After years of being blasted for dragging their heels in supporting industry-standard protocols, Storage Area Network (SAN) vendors and storage-management software vendors now find that their products are vulnerable precisely because of their support for SNMP in some basic storage-management features.
SNMP is a standard protocol that lets network devices communicate information about their operational state to a central system. Version 1.0, which 95 percent of system-attachable devices use, first came out in 1989. Although a second version of the protocol appeared in 1995 and a third in 1999, version 1.0 remains the most prevalent for a simple reason: It works and it works well, so why bother changing?
The CERT Coordination Center (CERT/CC), a computer security consortium, shattered that perception last month when it announced that the Oulu University Secure Programming Group in Finland had discovered that SNMP is riddled with security holes. The news wasn't entirely surprising. For a long time, security experts have considered SNMP insecure but have tolerated the problem because, in many cases, the security experts use SNMP only to monitor statistics and configuration information. According to CERT/CC, SNMP has been at the center of only a few minor security alerts over the past 10 years.
Nevertheless, by using commonly available tools, Oulu University researchers posed as attackers to test 12 systems, all of which failed the test. The researchers found SNMP to be vulnerable to Denial of Service (DoS) conditions and service interruptions and found that an attacker can gain access to an affected device.
As you might expect of an early technology, SNMP relies on what's now a fairly simple structure. At the center of the system is a manager. Devices that communicate with the manager are agents. The manager can issue a few commands to the agent, which responds with the requested information. Under certain conditions, the SNMP manager can reconfigure a device by issuing a command called a "set." MIB defines the information that an agent or set can retrieve.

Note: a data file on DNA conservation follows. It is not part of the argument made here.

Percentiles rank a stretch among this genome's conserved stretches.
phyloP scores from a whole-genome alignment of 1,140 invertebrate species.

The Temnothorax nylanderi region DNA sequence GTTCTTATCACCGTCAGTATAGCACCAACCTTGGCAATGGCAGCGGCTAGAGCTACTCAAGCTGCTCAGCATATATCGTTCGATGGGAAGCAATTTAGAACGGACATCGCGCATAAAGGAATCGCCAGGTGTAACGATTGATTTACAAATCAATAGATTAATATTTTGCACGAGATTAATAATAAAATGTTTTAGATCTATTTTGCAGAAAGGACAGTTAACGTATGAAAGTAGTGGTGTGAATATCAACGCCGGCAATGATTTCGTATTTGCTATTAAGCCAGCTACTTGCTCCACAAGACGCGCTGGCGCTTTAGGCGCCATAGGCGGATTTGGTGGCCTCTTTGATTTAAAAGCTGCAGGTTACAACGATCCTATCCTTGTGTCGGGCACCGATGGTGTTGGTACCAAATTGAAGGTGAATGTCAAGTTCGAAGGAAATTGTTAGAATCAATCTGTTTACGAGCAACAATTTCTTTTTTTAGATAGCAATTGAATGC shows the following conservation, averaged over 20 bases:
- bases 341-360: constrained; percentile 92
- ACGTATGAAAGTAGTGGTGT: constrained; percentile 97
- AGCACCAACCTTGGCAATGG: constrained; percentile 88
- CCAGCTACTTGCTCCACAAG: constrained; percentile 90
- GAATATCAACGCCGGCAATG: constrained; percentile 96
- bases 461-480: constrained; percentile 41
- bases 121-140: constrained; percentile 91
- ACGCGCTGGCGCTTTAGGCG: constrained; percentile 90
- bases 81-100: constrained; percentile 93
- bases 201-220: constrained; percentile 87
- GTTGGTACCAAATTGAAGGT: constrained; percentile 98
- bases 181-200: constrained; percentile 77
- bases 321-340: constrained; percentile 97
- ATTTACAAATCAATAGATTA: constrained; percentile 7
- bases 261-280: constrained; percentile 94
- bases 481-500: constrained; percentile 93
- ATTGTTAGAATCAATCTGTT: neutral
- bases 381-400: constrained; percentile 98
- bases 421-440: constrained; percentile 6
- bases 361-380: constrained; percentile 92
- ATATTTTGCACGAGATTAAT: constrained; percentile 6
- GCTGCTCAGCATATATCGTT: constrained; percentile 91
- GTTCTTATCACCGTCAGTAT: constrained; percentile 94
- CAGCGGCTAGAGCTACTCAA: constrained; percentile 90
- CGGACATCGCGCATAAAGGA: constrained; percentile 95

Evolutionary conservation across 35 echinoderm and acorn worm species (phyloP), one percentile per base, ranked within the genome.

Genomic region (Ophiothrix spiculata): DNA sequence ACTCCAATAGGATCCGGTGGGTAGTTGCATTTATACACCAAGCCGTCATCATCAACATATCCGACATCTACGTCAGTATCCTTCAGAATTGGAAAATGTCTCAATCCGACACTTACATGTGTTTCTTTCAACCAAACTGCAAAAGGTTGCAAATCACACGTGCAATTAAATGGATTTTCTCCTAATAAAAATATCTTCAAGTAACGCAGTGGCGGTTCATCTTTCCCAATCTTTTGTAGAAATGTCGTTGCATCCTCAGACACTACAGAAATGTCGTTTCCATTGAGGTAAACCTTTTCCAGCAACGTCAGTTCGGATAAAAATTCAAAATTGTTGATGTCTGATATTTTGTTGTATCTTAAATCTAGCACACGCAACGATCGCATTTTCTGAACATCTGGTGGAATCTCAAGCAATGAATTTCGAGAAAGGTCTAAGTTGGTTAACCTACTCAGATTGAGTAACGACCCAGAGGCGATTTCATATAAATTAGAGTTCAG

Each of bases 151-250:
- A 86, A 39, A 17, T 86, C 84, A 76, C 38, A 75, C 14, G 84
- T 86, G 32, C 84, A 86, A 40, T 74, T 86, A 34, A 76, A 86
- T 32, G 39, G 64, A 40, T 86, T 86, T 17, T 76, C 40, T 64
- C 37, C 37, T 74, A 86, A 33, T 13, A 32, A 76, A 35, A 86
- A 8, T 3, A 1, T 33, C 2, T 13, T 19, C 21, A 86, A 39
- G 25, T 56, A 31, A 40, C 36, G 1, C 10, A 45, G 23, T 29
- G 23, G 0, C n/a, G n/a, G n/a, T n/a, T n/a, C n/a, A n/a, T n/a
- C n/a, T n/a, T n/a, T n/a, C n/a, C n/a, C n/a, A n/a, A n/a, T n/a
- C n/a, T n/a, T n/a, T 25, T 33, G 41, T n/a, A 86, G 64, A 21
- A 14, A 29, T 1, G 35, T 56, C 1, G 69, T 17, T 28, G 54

Since 1999, EMC has led a consortium of vendors that provide Fibre Channel-based components (e.g., hubs, switches, routers, host bus adapters—HBAs) that make up enterprise SANS. This consortium, named the FibreAlliance, has been working to develop MIBs for SANs. To ensure that SNMP remains platform independent, standards organizations must examine MIBs. The FibreAlliance has submitted MIB 4.0 for enterprise storage network management to the Internet Engineering Task Force (IETF) for review. Visit the FibreAlliance Web site to find the current status of MIB.
Ironically, pundits and industry observers have accused SAN vendors and storage-management software vendors of not supporting SNMP as vigorously as they should. SAN vendors argued that if they embraced SNMP, the vendors and the market would find it difficult to differentiate the vendors' products. Consequently, although SAN software vendors use SNMP for some basic storage-management operations, they more often implement higher-level functions using proprietary technology.
CERT/CC has proposed several strategies to counter the vulnerabilities in SNMP, but none is ideal. The first step for a user is to determine whether the vendor of a specific device has developed a patch or workaround. You can find a list of vendors' responses to the CERT/CC alert at the CERT Web site.
In lieu of a patch, CERT/CC has recommended that you disable or disconnect SNMP devices that aren't essential to the operation of the enterprise. If that step is impractical or if problems persist, you can try a variety of alternative approaches, such as ingress filtering, which manages the flow of traffic as it enters a network. Because external hosts seldom need to initiate inbound traffic to machines that provide no external services, you can configure ingress filtering to prohibit externally initiated inbound traffic to unauthorized services.
Other ideas include configuring SNMP agents to refuse request messages from unauthorized systems, or segregating SNMP traffic onto a separate management network. You can find a complete range of proposals at the URL below. According to CERT/CC, the SNMP vulnerabilities are real and dangerous, and companies need to take action immediately.